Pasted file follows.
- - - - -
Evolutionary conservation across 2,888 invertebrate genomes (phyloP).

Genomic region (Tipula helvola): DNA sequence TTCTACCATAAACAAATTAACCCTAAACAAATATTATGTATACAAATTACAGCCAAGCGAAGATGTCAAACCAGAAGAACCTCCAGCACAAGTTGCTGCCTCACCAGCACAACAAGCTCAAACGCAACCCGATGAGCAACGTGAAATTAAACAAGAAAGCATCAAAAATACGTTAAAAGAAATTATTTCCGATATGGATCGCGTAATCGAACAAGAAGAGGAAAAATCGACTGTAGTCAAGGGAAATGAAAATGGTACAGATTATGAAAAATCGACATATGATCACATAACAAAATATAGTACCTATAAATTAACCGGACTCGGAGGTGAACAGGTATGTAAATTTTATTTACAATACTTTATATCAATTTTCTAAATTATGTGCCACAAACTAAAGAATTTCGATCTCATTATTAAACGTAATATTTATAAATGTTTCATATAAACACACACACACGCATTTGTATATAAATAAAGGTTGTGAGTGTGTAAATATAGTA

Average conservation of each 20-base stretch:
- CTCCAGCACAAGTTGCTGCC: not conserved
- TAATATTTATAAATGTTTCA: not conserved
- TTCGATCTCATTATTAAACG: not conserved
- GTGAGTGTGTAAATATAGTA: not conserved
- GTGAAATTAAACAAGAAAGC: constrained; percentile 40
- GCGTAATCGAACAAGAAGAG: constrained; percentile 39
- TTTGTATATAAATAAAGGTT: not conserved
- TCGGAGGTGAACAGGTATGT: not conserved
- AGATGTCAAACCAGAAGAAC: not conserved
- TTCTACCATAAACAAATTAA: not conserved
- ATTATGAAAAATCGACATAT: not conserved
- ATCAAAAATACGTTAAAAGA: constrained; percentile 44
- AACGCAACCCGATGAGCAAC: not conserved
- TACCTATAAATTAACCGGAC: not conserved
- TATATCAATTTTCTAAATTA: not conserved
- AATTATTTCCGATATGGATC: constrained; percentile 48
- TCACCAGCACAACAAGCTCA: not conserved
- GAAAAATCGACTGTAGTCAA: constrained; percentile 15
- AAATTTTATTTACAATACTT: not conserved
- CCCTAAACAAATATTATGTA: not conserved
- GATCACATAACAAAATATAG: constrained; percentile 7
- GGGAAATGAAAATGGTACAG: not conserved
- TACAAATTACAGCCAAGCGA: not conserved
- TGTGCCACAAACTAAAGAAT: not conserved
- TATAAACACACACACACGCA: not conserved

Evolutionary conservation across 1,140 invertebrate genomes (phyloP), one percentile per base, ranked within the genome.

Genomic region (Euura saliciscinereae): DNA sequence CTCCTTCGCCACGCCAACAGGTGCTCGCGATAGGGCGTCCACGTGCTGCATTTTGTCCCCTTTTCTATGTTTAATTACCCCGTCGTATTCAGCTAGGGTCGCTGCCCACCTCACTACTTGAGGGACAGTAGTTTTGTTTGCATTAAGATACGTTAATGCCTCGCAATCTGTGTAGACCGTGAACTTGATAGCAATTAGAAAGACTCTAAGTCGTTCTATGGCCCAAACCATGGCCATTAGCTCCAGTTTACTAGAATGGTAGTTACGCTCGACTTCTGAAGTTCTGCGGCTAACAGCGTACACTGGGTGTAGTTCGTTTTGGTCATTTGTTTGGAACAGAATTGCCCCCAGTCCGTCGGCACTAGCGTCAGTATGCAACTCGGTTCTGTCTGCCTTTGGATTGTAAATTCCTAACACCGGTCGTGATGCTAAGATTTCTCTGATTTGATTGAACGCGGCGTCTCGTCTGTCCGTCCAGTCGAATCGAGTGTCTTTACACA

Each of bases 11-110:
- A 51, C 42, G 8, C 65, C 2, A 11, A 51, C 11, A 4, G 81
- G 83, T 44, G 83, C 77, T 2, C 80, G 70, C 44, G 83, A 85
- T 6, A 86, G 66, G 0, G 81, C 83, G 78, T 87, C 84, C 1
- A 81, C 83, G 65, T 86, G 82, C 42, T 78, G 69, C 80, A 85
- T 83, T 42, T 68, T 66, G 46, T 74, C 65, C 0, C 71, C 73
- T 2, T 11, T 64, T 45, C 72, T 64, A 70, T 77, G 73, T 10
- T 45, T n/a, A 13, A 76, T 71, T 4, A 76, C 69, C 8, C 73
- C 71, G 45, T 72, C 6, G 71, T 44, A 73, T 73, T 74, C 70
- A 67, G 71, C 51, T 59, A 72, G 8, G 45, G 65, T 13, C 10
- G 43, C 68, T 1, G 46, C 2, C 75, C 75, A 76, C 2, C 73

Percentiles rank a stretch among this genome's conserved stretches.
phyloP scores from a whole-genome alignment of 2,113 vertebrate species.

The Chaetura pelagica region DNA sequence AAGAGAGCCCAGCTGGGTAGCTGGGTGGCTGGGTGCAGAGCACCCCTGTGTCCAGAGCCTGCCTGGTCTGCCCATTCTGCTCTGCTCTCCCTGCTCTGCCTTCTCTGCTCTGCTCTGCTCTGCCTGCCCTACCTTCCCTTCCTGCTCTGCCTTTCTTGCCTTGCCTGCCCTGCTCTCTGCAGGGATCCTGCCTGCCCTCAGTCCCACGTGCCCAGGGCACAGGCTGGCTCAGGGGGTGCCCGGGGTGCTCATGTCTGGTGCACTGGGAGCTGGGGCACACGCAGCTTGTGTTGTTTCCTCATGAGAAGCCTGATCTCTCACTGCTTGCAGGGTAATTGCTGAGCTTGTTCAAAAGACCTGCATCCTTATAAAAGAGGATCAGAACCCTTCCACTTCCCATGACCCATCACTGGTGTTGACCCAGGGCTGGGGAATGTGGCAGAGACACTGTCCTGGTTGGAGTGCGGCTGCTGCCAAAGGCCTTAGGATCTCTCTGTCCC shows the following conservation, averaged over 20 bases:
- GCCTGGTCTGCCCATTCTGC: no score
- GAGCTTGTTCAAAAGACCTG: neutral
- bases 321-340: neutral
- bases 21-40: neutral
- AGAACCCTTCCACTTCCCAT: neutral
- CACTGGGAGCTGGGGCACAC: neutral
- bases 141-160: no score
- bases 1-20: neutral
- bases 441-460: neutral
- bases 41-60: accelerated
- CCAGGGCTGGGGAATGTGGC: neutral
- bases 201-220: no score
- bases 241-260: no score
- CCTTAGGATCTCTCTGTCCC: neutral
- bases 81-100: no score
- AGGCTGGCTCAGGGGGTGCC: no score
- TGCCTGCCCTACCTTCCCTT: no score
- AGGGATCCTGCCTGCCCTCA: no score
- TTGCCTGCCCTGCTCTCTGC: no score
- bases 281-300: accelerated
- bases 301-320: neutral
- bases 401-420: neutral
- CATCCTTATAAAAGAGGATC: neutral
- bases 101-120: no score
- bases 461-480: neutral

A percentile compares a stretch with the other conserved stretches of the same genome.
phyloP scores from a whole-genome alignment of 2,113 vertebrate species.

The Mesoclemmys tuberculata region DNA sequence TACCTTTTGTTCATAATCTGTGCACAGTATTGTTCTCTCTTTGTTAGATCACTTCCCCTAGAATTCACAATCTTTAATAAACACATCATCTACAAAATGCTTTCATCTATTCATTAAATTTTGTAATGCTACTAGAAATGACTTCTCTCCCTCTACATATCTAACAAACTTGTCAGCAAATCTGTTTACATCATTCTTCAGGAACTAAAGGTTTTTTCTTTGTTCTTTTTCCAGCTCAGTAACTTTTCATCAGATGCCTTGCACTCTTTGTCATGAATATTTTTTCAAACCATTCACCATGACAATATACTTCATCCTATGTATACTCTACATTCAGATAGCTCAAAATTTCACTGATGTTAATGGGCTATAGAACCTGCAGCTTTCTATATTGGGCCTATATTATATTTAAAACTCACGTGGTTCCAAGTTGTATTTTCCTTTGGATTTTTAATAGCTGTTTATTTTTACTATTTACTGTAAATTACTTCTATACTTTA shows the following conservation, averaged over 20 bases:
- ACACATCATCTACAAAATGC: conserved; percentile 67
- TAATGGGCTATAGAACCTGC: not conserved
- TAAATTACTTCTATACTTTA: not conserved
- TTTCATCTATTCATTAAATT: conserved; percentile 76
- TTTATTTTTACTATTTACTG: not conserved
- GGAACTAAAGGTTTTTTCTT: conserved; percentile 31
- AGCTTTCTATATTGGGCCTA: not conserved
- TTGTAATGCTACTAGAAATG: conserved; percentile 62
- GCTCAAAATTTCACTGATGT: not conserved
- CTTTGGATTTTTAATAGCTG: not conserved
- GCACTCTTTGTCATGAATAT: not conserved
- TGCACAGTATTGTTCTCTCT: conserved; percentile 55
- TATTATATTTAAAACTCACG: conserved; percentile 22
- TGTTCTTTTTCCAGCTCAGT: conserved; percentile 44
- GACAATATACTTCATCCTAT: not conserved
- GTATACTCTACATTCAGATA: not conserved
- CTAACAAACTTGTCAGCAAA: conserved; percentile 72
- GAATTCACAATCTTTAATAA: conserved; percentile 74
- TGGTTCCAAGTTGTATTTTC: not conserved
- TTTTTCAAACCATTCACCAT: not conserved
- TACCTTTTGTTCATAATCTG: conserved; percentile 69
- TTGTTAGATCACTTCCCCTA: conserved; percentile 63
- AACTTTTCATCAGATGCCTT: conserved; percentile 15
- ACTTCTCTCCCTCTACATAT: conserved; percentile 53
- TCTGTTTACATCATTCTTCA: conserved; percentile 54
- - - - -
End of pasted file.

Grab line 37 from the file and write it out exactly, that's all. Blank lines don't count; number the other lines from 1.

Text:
- T 2, T 11, T 64, T 45, C 72, T 64, A 70, T 77, G 73, T 10